These scale patterns will seem incomprehensible on first approach. However, once you learn these patterns, you can transpose (change the key of a song) to another key with very little problems. You simply move those patterns up or down the neck and you change keys. This is critical to playing with other people. Which is where the most fun can be found.

It is a large task to get all these patterns down, but in the end it is much simpler way to transpose a song (so it isn't to high or low for the vocalist or lead instrument to preform). As you start to play with other people this will be a huge advantage over piano, wood winds, and most other instruments. For those instruments you have to learn a diffrent fingering for each change of key. There are 12 possible keys all of which can be Major, Minor, chromatic, not to mention Modes or Blues Scales. DIFFRENT PATTERNS FOR EACH KEY means that those other instruments have to completly change their fingering to play in another key. On the neck of a guitar, many of scales are acheived by simply moving the scale pattern up or down a few frets. This may be beyond your ablity now, but that will change as your finger and brain intergrate these patterns.

Practice the patterns, learn the patterns, apply the patterns, and finally soar on the patterns. That is how I started to learn how to play lead guitar. I will never master that entire subject, it is too vast and I am too old. You, on the other hand, are young and that is the biggest advantage when it comes to using all the diffrent scales to your advantage. I envy your advatage!!

Once again it comes down to practice, patience, and persistance. In fact patience, practice and persistance will be your guide as long as you seek to improve your ablities on guitar.

For the immediate future, I would suggest you work on understanding those basic scale patterns. Learn where all the scale degrees are located. The position of the # 1 note in that scale pattern is how to determine what key you are playing in. This unlocks the question of how all these scales make sense when you try to play music with other people. This is all vital for your futrue as a guitarist.

In other words once again you already know the secret key to this knowledge..... KEEP DOING WHAT YOU ARE DOING!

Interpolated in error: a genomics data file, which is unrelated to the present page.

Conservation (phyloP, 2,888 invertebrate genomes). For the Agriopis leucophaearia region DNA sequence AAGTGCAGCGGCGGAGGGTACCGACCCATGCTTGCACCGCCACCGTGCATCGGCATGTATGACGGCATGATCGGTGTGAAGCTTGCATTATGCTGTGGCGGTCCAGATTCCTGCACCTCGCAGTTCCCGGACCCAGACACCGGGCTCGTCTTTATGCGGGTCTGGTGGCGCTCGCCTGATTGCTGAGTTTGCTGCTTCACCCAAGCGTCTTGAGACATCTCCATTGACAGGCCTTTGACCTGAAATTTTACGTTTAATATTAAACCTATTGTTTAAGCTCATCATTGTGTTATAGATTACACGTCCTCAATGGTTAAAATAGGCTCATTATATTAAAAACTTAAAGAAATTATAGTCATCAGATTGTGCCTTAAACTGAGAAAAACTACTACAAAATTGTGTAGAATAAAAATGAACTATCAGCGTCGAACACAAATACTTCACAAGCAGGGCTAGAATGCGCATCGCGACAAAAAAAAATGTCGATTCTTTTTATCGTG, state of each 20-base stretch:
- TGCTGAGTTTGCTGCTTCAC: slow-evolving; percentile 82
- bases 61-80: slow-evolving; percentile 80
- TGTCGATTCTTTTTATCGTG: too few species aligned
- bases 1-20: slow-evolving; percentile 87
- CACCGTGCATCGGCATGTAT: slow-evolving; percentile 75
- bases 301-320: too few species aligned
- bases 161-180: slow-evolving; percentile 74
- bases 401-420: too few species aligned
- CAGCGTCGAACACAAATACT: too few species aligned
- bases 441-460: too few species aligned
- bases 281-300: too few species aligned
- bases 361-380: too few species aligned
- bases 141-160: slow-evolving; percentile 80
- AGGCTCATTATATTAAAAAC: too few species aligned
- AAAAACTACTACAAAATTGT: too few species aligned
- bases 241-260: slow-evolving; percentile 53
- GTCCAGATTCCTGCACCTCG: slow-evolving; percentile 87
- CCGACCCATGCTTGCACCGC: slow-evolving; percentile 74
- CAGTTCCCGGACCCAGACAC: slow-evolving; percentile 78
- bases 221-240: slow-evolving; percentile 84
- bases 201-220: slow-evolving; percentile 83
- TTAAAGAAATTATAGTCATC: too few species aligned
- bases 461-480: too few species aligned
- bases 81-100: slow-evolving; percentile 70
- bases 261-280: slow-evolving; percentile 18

Patience, Persistance, and Practice.

Captcha is a total pain in the........

# 11
SusanMW
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Joined: 07/05/20
Posts: 222

Thank you so much for your tips!

I spent some time working the scales today and they are so much fun to play. The grid is finally making sense. It's all starting to come together. I will keep working at these basic ones like you suggested. When I first started learning how to play in July I became fixated on playing melodies and that's all I did for nearly two months! I started regretting that once I started strumming because I felt like I spent too much time on melodies. But alas, my time on the guitar is never wasted. Now all that string work and memorization I did is paying off and I'm able to play the scales a little better than what I would have I think.

Thanks again!

“Often, what seems like an impossible climb is just a staircase without the steps drawn in.” Robert Brault, American Operatic Tenor

# 12
SusanMW
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Joined: 07/05/20
Posts: 222

I watched Christophers lessons on the C Major Scale for Beginners and WOW! That was so incredibly helpful. I also watched the Picking exercises and plan to watch that whole chapter soon. But for tonight...I'll be working on scales and alternate picking. Thanks again, this was really helpful.

(On a side note, I think GT should possibly include a giant button for Music Theory on the home page with the rest of the courses. Sometimes these get buried and I just stumble upon them by accident. Or someone points them out to me. I know you can click on each instructor and check lessons out that way, but something more direct might be helpful when it comes to big chapters like this Music Theory one.)

“Often, what seems like an impossible climb is just a staircase without the steps drawn in.” Robert Brault, American Operatic Tenor

# 13
ChristopherSchlegel
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Joined: 08/09/05
Posts: 7,920
Originally Posted by: SusanMW

I watched Christophers lessons on the C Major Scale for Beginners and WOW! That was so incredibly helpful. I also watched the Picking exercises and plan to watch that whole chapter soon. But for tonight...I'll be working on scales and alternate picking. Thanks again, this was really helpful.[/quote]

[quote=SusanMW]

(On a side note, I think GT should possibly include a giant button for Music Theory on the home page with the rest of the courses.

[p]Thanks for the suggestion. The general idea is that there is just enough theory in the context of the lessons in the course for most beginner students. If you want more theory, then you can have a look at the Music Theory collection.

https://www.guitartricks.com/collection/music-theory

Christopher Schlegel
Guitar Tricks Instructor

Christopher Schlegel Lesson Directory
# 14
ChristopherSchlegel
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Joined: 08/09/05
Posts: 7,920
Originally Posted by: SusanMW

But alas, my time on the guitar is never wasted. Now all that string work and memorization I did is paying off and I'm able to play the scales a little better than what I would have I think.

This is exactly the right attitude! Good for you!

Christopher Schlegel
Guitar Tricks Instructor

Christopher Schlegel Lesson Directory
# 15